The lady of the night

For dverse. Gothic as a form is hard (for me) to take seriously, so I’ve chosen a ballad form and camped it up a bit.


A bird flew out of the turret
As the last red light was dying,
The call of a distant egret,
Clear as the last child crying.

The sounds of the darkness grew louder
With the waning of the light,
And monstrous beasts stalked prouder
With the swelling of the night.

She wandered the paths at midnight
From hill down bloody glen,
Hoping the beacon searchlight
Would light her home again,

But the tangle of bramble’s a traitor
And caught in its cruel embrace,
She was bound in the dark to wait for
The one who would steal her face.

A bird flew out of the turret
When horror invested the place,
The shriek of the pure white-plumed egret
Is the song of her lovely dead face.


Published by

Jane Dougherty

I used to do lots of things I didn't much enjoy. Now I am officially a writer. It's what I always wanted to be.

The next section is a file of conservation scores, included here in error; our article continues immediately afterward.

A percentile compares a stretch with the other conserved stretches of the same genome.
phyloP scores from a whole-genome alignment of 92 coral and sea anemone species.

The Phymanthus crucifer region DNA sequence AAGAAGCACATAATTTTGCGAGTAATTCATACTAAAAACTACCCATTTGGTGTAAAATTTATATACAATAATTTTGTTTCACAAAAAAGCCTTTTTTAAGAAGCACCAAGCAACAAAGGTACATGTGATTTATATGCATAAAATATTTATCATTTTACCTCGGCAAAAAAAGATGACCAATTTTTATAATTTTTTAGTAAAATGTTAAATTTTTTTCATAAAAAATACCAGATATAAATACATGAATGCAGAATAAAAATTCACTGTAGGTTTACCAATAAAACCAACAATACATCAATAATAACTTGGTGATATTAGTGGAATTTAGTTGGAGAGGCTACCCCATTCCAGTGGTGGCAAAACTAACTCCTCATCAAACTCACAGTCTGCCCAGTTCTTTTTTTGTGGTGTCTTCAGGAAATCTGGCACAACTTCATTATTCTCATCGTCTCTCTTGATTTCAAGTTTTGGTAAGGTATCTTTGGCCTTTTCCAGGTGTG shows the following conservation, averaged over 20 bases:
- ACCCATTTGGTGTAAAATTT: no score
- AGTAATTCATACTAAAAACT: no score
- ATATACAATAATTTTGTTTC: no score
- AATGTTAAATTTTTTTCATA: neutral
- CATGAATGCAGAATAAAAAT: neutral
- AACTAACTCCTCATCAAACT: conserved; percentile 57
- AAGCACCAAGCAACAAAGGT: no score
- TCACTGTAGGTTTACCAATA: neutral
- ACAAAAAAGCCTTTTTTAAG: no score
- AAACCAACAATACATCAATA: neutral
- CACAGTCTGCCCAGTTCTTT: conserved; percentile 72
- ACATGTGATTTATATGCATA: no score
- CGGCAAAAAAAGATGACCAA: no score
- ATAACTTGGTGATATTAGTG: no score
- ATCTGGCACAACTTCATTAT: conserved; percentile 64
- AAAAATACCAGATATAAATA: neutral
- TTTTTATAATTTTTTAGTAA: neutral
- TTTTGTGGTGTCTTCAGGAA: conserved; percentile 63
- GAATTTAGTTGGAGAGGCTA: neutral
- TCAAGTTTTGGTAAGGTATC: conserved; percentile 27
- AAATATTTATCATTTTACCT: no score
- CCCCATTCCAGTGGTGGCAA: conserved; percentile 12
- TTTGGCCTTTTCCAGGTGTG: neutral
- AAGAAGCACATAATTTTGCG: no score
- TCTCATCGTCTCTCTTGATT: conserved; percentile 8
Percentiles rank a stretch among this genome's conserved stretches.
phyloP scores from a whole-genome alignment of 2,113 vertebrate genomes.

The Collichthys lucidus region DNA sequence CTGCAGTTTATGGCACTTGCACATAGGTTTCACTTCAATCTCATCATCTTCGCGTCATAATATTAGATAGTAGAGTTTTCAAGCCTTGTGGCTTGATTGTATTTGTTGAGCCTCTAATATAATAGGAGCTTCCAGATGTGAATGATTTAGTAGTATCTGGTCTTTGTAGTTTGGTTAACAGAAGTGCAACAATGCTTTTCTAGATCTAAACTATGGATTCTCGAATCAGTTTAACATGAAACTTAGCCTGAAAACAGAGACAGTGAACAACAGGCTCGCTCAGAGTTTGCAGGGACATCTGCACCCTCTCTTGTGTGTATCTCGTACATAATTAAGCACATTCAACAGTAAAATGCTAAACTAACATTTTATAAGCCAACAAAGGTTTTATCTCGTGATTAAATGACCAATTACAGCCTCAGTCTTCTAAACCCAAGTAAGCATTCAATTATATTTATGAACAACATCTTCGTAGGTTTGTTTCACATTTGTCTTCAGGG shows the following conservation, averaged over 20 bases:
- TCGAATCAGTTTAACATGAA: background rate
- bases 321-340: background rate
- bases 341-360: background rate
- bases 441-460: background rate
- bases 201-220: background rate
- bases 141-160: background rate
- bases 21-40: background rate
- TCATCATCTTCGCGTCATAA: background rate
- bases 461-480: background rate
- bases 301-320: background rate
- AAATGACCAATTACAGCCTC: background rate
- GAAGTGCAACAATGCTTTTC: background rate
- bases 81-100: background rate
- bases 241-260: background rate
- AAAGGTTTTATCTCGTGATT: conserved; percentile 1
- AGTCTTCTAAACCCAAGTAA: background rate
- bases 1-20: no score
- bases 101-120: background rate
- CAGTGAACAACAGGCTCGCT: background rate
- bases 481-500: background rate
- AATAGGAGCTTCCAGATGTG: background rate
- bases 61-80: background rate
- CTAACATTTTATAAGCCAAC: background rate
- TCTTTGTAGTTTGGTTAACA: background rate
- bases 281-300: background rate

49 thoughts on “The lady of the night”

      1. As I’ve just replied to Sanaa, I went to wikimedia commons to check because I had a feeling it was the same painter/painting and the photo of the day is…a great white egret! Coincidence? I don’t think so.

  1. You chose the classic form for a Gothic poem, Jane, as it should be. I agree with Björn about women who wander paths at midnight in bloody glens – they should know better! The bramble brings Sleeping Beauty to mind, but how awful to be ‘bound in the dark to wait for / The one who would steal her face’! The final lines make a perfect ending.

  2. You rocked the prompt!! 💝 I so love that you chose to write a ballad for the Gothic theme 🙂 the closing image in particular is deliciously eerie.

    1. Thank you! I’ll tell you what is eerie. I went to wikimedia commons to look up the painting I used which I was sure was a detail of the painting you used in your post, and what is the image of the day? A white-plumed great egret.

  3. Nasty! I know what you mean about the Gothic form. I found myself getting more and more tongue-in-cheek with each stanza of mine, especially as it involved someone dying on a toilet! You’ve captured the style just right though, Jane!

  4. “She was bound in the dark to wait for
    The one who would steal her face.”

    Wow! I love that. Definitely the definition of gothic. 🙂

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